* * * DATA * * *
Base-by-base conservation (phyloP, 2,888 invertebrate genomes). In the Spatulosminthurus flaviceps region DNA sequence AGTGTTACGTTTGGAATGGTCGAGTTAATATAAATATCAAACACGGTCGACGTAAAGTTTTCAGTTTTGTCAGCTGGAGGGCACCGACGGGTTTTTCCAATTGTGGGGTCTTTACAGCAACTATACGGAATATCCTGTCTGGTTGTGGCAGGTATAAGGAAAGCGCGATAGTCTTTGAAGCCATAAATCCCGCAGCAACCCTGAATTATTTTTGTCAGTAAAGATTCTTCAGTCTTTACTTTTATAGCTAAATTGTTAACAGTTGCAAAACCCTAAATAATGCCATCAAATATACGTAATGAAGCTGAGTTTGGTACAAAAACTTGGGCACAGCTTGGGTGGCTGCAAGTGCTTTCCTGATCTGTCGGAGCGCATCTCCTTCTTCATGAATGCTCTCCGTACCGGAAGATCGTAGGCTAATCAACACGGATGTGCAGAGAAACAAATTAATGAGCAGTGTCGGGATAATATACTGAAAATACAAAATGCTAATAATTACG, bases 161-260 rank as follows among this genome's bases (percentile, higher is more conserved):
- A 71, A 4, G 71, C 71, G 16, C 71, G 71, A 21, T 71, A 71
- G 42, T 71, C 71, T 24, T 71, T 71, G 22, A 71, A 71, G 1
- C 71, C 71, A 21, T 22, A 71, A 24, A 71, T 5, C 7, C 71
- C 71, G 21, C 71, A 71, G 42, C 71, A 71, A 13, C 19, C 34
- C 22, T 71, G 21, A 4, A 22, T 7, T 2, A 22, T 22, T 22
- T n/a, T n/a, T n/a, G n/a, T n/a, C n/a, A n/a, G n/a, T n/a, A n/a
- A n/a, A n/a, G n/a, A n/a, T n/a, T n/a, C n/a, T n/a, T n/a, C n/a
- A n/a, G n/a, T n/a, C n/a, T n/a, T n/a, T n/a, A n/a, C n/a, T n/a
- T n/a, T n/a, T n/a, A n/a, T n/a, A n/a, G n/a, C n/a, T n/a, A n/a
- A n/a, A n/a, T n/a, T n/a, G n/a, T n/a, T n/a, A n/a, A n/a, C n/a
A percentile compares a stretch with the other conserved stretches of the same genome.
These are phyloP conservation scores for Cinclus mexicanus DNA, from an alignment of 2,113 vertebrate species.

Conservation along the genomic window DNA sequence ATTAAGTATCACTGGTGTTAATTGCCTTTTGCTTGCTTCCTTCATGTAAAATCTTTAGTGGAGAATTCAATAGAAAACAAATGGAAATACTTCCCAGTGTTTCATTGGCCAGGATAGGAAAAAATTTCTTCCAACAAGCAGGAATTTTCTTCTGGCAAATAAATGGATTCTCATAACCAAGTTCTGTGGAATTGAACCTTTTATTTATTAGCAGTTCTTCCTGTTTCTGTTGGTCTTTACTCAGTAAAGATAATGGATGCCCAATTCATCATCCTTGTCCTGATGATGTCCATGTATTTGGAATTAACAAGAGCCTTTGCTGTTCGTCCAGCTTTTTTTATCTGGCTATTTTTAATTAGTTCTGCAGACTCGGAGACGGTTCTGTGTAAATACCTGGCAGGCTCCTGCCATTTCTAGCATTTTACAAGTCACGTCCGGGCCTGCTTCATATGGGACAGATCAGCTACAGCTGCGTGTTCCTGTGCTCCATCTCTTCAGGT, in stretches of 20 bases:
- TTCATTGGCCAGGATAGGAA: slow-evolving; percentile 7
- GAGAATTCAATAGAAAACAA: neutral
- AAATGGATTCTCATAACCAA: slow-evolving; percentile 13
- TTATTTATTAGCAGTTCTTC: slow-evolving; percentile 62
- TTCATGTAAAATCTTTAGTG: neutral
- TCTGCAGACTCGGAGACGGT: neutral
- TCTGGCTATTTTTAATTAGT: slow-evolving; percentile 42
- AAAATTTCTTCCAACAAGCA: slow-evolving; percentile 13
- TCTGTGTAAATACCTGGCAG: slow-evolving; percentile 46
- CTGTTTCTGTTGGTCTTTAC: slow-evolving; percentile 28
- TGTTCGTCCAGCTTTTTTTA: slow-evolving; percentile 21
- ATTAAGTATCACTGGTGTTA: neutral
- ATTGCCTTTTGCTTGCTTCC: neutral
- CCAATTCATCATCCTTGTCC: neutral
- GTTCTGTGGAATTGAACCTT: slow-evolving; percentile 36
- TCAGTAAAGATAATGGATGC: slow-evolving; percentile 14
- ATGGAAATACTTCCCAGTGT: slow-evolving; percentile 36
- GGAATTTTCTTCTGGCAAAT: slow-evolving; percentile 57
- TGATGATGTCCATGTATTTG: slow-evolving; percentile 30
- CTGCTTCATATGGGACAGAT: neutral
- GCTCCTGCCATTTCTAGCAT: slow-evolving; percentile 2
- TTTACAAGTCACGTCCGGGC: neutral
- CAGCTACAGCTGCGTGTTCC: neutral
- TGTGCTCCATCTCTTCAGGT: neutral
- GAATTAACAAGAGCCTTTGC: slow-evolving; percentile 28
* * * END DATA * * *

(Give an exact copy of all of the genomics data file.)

Base-by-base conservation (phyloP, 2,888 invertebrate genomes). In the Spatulosminthurus flaviceps region DNA sequence AGTGTTACGTTTGGAATGGTCGAGTTAATATAAATATCAAACACGGTCGACGTAAAGTTTTCAGTTTTGTCAGCTGGAGGGCACCGACGGGTTTTTCCAATTGTGGGGTCTTTACAGCAACTATACGGAATATCCTGTCTGGTTGTGGCAGGTATAAGGAAAGCGCGATAGTCTTTGAAGCCATAAATCCCGCAGCAACCCTGAATTATTTTTGTCAGTAAAGATTCTTCAGTCTTTACTTTTATAGCTAAATTGTTAACAGTTGCAAAACCCTAAATAATGCCATCAAATATACGTAATGAAGCTGAGTTTGGTACAAAAACTTGGGCACAGCTTGGGTGGCTGCAAGTGCTTTCCTGATCTGTCGGAGCGCATCTCCTTCTTCATGAATGCTCTCCGTACCGGAAGATCGTAGGCTAATCAACACGGATGTGCAGAGAAACAAATTAATGAGCAGTGTCGGGATAATATACTGAAAATACAAAATGCTAATAATTACG, bases 161-260 rank as follows among this genome's bases (percentile, higher is more conserved):
- A 71, A 4, G 71, C 71, G 16, C 71, G 71, A 21, T 71, A 71
- G 42, T 71, C 71, T 24, T 71, T 71, G 22, A 71, A 71, G 1
- C 71, C 71, A 21, T 22, A 71, A 24, A 71, T 5, C 7, C 71
- C 71, G 21, C 71, A 71, G 42, C 71, A 71, A 13, C 19, C 34
- C 22, T 71, G 21, A 4, A 22, T 7, T 2, A 22, T 22, T 22
- T n/a, T n/a, T n/a, G n/a, T n/a, C n/a, A n/a, G n/a, T n/a, A n/a
- A n/a, A n/a, G n/a, A n/a, T n/a, T n/a, C n/a, T n/a, T n/a, C n/a
- A n/a, G n/a, T n/a, C n/a, T n/a, T n/a, T n/a, A n/a, C n/a, T n/a
- T n/a, T n/a, T n/a, A n/a, T n/a, A n/a, G n/a, C n/a, T n/a, A n/a
- A n/a, A n/a, T n/a, T n/a, G n/a, T n/a, T n/a, A n/a, A n/a, C n/a
A percentile compares a stretch with the other conserved stretches of the same genome.
These are phyloP conservation scores for Cinclus mexicanus DNA, from an alignment of 2,113 vertebrate species.

Conservation along the genomic window DNA sequence ATTAAGTATCACTGGTGTTAATTGCCTTTTGCTTGCTTCCTTCATGTAAAATCTTTAGTGGAGAATTCAATAGAAAACAAATGGAAATACTTCCCAGTGTTTCATTGGCCAGGATAGGAAAAAATTTCTTCCAACAAGCAGGAATTTTCTTCTGGCAAATAAATGGATTCTCATAACCAAGTTCTGTGGAATTGAACCTTTTATTTATTAGCAGTTCTTCCTGTTTCTGTTGGTCTTTACTCAGTAAAGATAATGGATGCCCAATTCATCATCCTTGTCCTGATGATGTCCATGTATTTGGAATTAACAAGAGCCTTTGCTGTTCGTCCAGCTTTTTTTATCTGGCTATTTTTAATTAGTTCTGCAGACTCGGAGACGGTTCTGTGTAAATACCTGGCAGGCTCCTGCCATTTCTAGCATTTTACAAGTCACGTCCGGGCCTGCTTCATATGGGACAGATCAGCTACAGCTGCGTGTTCCTGTGCTCCATCTCTTCAGGT, in stretches of 20 bases:
- TTCATTGGCCAGGATAGGAA: slow-evolving; percentile 7
- GAGAATTCAATAGAAAACAA: neutral
- AAATGGATTCTCATAACCAA: slow-evolving; percentile 13
- TTATTTATTAGCAGTTCTTC: slow-evolving; percentile 62
- TTCATGTAAAATCTTTAGTG: neutral
- TCTGCAGACTCGGAGACGGT: neutral
- TCTGGCTATTTTTAATTAGT: slow-evolving; percentile 42
- AAAATTTCTTCCAACAAGCA: slow-evolving; percentile 13
- TCTGTGTAAATACCTGGCAG: slow-evolving; percentile 46
- CTGTTTCTGTTGGTCTTTAC: slow-evolving; percentile 28
- TGTTCGTCCAGCTTTTTTTA: slow-evolving; percentile 21
- ATTAAGTATCACTGGTGTTA: neutral
- ATTGCCTTTTGCTTGCTTCC: neutral
- CCAATTCATCATCCTTGTCC: neutral
- GTTCTGTGGAATTGAACCTT: slow-evolving; percentile 36
- TCAGTAAAGATAATGGATGC: slow-evolving; percentile 14
- ATGGAAATACTTCCCAGTGT: slow-evolving; percentile 36
- GGAATTTTCTTCTGGCAAAT: slow-evolving; percentile 57
- TGATGATGTCCATGTATTTG: slow-evolving; percentile 30
- CTGCTTCATATGGGACAGAT: neutral
- GCTCCTGCCATTTCTAGCAT: slow-evolving; percentile 2
- TTTACAAGTCACGTCCGGGC: neutral
- CAGCTACAGCTGCGTGTTCC: neutral
- TGTGCTCCATCTCTTCAGGT: neutral
- GAATTAACAAGAGCCTTTGC: slow-evolving; percentile 28